- 1 gal. ice
Hazelnut Butter Rub
(Makes 1 Quart)
- 5 cups hazelnuts, toasted
- 4 Tbs. hazelnut oil
- 1 tsp. sea salt
- 1 tsp. sugar
- 1 tsp. smoked paprika
- 1 tsp. lavender flower
Hazelnut-Rubbed Deep-Fried Turkey
Remove giblets and neck from turkey and reserve for other uses. If present, remove and discard any plastic pieces, such as a leg holder and pop-up timer. Rinse turkey well with cold water; drain cavity.
Place turkey in a large container and pour citrus-herb brine over turkey until completely covered. Refrigerate turkey in brine for 48 hours prior to cooking. After turkey has been brined, discard brining liquid and dry turkey very well with paper towels so that no moisture is present.
Generously rub front and back of outside of turkey with hazelnut butter. Pull neck skin to back and twist wing tips to back as well in order to hold skin in place. Tuck legs under band of skin or tie legs to tail with cotton string or butcher’s twine.
In a large stockpot, preheat the oil to 375°F.
Place turkey breast-side down on an upright stand designed for poultry frying. Wearing protective gloves or heavy oven mitts, and using a hook or tongs to hold bird away from you, very slowly lower turkey into hot oil (be cautious of splattering). Oil temperature will go down once turkey has been placed in it. Maintain a temperature of around 325°F.
Fry turkey for three minutes per pound. When you think it should be done, slowly lift from oil and place on a metal sheet pan or tray. Use caution, as hot oil will drain from bird. Insert an instant-read thermometer in the center of the breast; it is considered done when thermometer reads 160°F or above. Let sit for 15 minutes. Carefully carve with a sharp knife.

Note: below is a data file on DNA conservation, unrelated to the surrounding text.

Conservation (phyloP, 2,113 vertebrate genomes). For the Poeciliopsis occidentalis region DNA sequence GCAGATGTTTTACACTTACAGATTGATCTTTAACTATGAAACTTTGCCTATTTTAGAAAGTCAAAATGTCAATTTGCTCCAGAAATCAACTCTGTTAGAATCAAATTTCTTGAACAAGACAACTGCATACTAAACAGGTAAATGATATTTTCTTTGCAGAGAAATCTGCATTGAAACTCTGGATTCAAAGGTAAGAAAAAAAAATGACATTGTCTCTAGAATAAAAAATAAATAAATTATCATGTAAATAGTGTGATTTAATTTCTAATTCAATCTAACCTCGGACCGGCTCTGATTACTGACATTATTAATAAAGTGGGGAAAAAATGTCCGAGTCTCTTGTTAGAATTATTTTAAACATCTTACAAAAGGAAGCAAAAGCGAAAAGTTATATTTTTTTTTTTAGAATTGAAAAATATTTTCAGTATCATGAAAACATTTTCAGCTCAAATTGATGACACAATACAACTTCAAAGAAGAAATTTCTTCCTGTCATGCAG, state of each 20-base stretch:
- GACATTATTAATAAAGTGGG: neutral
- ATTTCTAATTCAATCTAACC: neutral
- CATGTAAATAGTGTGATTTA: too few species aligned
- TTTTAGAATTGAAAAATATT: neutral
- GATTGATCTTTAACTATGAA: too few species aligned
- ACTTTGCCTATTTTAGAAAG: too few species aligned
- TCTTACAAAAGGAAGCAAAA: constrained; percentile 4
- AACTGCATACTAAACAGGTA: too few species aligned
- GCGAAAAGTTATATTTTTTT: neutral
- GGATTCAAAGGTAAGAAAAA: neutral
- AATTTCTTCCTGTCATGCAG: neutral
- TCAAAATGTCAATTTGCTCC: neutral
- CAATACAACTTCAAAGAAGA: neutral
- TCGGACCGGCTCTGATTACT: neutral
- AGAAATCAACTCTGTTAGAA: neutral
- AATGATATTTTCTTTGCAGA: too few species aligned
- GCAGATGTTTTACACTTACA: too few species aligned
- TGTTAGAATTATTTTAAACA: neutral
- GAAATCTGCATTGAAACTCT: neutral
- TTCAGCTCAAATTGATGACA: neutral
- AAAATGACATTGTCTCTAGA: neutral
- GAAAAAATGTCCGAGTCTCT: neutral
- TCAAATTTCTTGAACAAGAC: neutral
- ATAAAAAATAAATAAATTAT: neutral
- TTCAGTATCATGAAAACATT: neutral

Place the first 12 ingredients in a large container. Use your hands to mix until well incorporated. Pour hot water over mixture and stir until sugar and salt have dissolved (about three to five minutes). Add ice into container and place in refrigerator until ice has melted.
Hazelnut Butter Rub
Place toasted hazelnuts in a blender or food processor and pulse until they are of a coarse consistency. With the machine at a low speed, slowly add hazelnut oil and grind mixture for two to three minutes until meal consistency, scraping down sides of container as needed. Gradually add remaining ingredients and blend on low until thoroughly mixed, about two minutes.
- 2 lbs. lamb sausage
- 16 cups focaccia bread, cut in large cubes
- 2 Tbs. garlic, minced
- 2 yellow onions, diced
- 6 celery sticks, sliced thinly on a bias
- 1 cup Parmesan cheese, shredded
- 3 Tbs. pineapple sage, minced
- 2 cups chicken stock
- 1 tsp. salt
- 1/2 tsp. pepper
- 2 Tbs. extra-virgin olive oil
Preheat oven to 350°F. Grill lamb sausage on medium-high heat for 10 to 12 minutes until cooked thoroughly (sausage is done when moisture releases from links). Let cool in refrigerator. Slice on a bias.
Place focaccia bread in a large bowl. In a nine-inch casserole pan, sauté garlic, onions, and celery over medium-high heat for three to five minutes, or until onions are translucent. Add cooked vegetables to focaccia. Next, add the sausage, Parmesan cheese, pineapple sage, chicken stock, salt, and pepper. With a spoon, stir ingredients until all are well incorporated.
Place dressing in an oven-safe baking dish, drizzle with olive oil, and bake for 20 to 25 minutes, or until the top is golden brown. Let cool for five minutes before serving.